Water is Alive

8th June 2015

WIA_C

Latitude, with CZstudio and ETC Engineering srl , just won the first prize ex-aequo at “Water is Alive, la depurazione come risorsa”, a design competition promoted by the water utility Verbano S.p.a on Lago Maggiore, North of Italy. The call looked for innovative ideas on the dismantling and recovering of two wastewater treatment plants and the up-scaling of a third one, located on the urbanized cost and valleys of the alpine lake. The need to provide prototypical solutions for similar contexts led to pay particular attention to the recurring geomorphologic conditions of the area and the human transformations which enabled a variety of water uses over time.

The proposal moves from the consciousness of how water is today often a denied territorial feature: its infrastructure is hidden and its underlying processes are “forgotten”. Nevertheless, water management has a direct impact on the urban and natural dynamics. Focusing on these processes it means to grasp the inherent potential of the infrastructure and space of water, making them real organizational structure of the territory. Through technological upgrading and water sensitive management practices, the infrastructural renovation becomes the opportunity of open the “black box” toward leisure and didactic activities, emphasizing the relationship of the wastewater plants with the territory and their role for a renewed culture of water.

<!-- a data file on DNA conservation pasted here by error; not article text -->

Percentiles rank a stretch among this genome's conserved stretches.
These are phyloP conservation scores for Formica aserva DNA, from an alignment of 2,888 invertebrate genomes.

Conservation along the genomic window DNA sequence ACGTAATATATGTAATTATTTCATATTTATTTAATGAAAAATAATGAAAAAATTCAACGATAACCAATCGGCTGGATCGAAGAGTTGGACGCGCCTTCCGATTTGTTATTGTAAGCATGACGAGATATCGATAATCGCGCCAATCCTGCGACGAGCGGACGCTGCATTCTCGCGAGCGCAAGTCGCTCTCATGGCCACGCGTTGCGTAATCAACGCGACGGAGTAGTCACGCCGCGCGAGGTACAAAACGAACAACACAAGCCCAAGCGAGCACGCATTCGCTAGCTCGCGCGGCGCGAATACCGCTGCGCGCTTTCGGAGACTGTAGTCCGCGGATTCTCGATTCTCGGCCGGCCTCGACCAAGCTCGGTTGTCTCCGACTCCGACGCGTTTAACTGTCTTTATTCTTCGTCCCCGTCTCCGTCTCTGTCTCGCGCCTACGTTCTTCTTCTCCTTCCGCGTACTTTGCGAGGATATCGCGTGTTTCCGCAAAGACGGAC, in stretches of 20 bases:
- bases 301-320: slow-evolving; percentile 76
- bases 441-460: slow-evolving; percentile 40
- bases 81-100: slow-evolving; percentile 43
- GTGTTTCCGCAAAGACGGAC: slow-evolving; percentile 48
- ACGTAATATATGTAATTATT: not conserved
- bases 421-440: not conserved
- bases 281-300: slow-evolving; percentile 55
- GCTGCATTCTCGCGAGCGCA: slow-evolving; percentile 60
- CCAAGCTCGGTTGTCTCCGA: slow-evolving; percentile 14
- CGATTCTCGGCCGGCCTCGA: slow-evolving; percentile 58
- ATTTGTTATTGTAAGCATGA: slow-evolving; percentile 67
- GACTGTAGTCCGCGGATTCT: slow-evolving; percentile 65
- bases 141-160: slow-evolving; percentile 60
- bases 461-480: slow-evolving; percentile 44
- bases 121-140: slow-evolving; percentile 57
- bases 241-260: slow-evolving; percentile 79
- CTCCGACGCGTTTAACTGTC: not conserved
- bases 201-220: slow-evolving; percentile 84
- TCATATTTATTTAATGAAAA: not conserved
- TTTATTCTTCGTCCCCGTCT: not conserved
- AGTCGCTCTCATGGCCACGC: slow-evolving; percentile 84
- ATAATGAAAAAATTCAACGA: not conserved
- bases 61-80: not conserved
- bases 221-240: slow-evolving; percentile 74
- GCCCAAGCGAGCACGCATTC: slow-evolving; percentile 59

• Facebook
  • Twitter
  • Google Plus
  • LinkedIn

Tags > , , , , ,

Ugly Spots / results

13th December 2011

Through an extended survey along inhabitants of the Kortrijk region, Leiedal mapped 120 so called ‘Ugly Spots’ in the urban environment. Ten sites were selected and ten design teams were asked to propose a creative intervention for two or three sites. With this project, Leiedal wants to stimulate creative interventions in distorted public spaces.

Latitude – together with Gijs Van Vaerenbergh – was selected to work on the courtyard of the community center of Terhand – Wervik and on the town square of Spiere. Both projects were selected by the jury and recommended to the local municipality.

Ter Hand ( in the picture above) is a ribbon structured hamlet in the Wervik region. A morphological and programmatorical analysis shows how most (small scale) public activities are generically inserted in the stretched undefined space between the road and the private properties. We propose a sequence of local interventions to derive and strengthen existing identity defining elements from the ribbon. The site is one of the four strategic locations with a public importance to the ribbon. We propose a new ground canvas that runs from the community building, across its courtyard to the other side of the street. In this way – together with two new openings in the existing wall – this wall divides a new public space instead of hiding one. A light canopy structure follows the diagonal axis of the wall and accentuates the spatiality of the courtyard. The canopy has mirror symmetry to respond to different activities on both sides of the wall and becomes a landmark in the ribbon structured hamlet.

  • Facebook
  • Twitter
  • Google Plus
  • LinkedIn

Tags > ,

New NMR / Nairobi Metropolitan Region

18th October 2011

Latitude is happy for its collaboration (urban design and graphic design) to the new version of the NMR report.